Pastor Martin Ssempa, who still has his old love letters sent by his wife years back, kept in an album, says he often re-reads them. “Reading them after these years makes the heart grow fonder,” Ssempa says. He also cannot forget the 52 love letters his wife sent him in a space of one year, during the time she had returned to America. “She kept the love going, she always wrote to me and phoned me often,” he adds.

For MP Medard Lubega Ssegona, the fear of rejection and public ridicule kept him from writing love letters. “I used to approach the girl I wanted physically, not through letters. Maybe if I had tried the writing business, I would have enjoyed the experience.”

For guys who braved the rejection like TV presenter Drake Ssekeba, it was a long wait. He always waited for months before getting a reply from his girlfriend, now wife. “I remember after we dated for a year, I wrote to her when she was in a nursing school and asked her if she would marry me. She took her sweet time to reply as usual. Later, she replied and asked me to wait for three years when she had completed her studies, which I gladly did.”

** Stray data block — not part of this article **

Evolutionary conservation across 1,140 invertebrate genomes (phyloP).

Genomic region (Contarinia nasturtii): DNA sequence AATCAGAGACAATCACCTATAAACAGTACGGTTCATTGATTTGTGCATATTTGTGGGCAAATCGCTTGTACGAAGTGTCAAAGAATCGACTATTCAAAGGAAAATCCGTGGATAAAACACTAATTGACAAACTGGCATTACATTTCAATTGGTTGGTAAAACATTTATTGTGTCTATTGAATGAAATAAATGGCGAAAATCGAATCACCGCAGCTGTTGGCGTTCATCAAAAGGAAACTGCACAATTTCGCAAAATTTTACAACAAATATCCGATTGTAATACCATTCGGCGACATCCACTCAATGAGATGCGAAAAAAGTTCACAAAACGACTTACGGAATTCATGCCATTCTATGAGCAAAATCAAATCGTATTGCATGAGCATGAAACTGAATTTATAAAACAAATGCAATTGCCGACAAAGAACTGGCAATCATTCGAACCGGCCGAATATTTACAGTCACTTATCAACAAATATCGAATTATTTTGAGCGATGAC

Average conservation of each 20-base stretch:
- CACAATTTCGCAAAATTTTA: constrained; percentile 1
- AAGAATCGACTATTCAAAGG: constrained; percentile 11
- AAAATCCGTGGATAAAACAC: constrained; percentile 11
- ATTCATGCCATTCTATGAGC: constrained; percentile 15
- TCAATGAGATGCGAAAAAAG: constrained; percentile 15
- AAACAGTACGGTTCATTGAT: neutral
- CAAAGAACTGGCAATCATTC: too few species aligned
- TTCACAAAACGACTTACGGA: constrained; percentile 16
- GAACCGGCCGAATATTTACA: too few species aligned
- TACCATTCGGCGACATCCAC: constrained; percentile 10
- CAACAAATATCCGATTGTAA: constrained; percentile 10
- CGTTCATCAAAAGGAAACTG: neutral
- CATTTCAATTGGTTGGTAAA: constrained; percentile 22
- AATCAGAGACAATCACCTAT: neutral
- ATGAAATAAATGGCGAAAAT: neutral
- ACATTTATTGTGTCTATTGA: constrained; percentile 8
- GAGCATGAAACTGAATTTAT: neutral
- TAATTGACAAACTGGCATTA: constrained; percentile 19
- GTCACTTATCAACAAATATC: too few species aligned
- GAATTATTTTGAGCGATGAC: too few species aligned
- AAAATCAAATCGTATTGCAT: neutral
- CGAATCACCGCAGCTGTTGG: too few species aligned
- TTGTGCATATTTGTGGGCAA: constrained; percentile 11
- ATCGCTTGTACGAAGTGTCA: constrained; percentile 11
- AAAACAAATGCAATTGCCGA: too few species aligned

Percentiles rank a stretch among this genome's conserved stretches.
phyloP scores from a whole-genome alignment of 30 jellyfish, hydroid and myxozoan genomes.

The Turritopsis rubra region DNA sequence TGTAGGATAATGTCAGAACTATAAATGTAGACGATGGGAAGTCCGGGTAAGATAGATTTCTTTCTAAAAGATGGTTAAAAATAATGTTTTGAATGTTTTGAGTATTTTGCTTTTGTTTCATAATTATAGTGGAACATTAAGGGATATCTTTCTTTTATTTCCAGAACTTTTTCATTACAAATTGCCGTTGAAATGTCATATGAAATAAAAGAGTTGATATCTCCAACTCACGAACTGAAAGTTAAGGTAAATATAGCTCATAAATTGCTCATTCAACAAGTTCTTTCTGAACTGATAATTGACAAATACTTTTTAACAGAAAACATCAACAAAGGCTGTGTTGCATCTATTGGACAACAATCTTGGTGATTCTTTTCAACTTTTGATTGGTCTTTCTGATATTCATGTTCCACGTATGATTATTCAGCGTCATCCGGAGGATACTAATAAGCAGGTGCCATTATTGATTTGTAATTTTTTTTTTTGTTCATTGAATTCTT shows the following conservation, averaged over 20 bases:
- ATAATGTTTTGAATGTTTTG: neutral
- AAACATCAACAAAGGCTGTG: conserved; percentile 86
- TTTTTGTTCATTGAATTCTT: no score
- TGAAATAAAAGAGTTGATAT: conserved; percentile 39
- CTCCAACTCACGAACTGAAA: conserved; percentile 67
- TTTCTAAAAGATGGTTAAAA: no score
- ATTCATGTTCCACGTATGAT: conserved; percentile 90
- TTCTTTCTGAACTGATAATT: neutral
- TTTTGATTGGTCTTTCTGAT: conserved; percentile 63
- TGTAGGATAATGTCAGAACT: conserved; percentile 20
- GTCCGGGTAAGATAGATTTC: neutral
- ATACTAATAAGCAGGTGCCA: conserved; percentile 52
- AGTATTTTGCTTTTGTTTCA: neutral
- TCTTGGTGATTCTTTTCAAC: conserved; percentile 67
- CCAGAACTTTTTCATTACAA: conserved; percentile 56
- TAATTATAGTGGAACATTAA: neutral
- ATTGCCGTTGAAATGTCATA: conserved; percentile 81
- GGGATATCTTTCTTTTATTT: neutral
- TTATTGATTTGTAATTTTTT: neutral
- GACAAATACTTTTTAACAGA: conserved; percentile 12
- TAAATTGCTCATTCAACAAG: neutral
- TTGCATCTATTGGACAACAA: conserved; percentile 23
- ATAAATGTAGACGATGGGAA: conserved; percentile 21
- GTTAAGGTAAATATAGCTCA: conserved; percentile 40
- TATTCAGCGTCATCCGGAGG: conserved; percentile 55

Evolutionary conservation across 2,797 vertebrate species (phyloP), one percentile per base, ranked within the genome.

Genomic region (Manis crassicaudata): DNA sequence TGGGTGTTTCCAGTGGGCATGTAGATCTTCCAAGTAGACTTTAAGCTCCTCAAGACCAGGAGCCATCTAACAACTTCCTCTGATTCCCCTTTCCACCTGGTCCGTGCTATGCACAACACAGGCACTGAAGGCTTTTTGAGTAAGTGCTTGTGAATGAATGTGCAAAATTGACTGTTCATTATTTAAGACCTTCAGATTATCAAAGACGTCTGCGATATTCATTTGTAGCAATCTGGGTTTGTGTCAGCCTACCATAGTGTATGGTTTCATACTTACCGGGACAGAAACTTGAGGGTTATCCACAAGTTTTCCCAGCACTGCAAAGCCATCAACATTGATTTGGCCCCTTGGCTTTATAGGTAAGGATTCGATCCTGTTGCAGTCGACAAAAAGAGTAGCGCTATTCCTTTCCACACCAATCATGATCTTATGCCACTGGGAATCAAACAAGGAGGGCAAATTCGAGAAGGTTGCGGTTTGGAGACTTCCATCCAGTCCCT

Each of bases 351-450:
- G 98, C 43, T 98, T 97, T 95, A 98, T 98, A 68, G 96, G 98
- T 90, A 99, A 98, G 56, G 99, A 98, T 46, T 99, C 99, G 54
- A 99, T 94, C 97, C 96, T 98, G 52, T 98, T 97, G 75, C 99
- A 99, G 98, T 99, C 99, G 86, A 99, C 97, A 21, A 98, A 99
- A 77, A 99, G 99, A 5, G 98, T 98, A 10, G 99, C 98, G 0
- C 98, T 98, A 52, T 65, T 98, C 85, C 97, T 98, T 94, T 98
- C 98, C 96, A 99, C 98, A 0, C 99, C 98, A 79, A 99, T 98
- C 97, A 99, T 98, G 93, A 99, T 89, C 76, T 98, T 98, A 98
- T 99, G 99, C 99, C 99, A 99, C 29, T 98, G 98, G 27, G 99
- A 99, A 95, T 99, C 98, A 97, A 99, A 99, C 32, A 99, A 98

For Dr. Maggie Kigozi, her most clear memory of the love letter is her first one, which kept sending her into moments of laughter. “My first love letter came through the mailbox. My mother picked it along with other mails, read it and she was so mad at me. She reported me to my father, who instead asked her if the letter was addressed to her (my mum). When she replied ‘no’, he asked her: “Why did you read it then?”

The memory of the love letter seemed to put a smile on Halima Namakula’s face. “I received a number of love letters, but one I cannot forget is the love poem my late husband sent me when he could not join me for Valentine’s Day in the UK. The words that caught my attention were “when my heart skips, it will be a way of I knowing that I was thinking of you. Another line was “when I get a breath of wind blowing my way, I will know that you were with me despite the distance”. When I read this, I felt what he felt because every word in the poem came from his heart. The words he used were the usual words he used in his everyday conversations with me.”

In memory of the love letter

More From The Author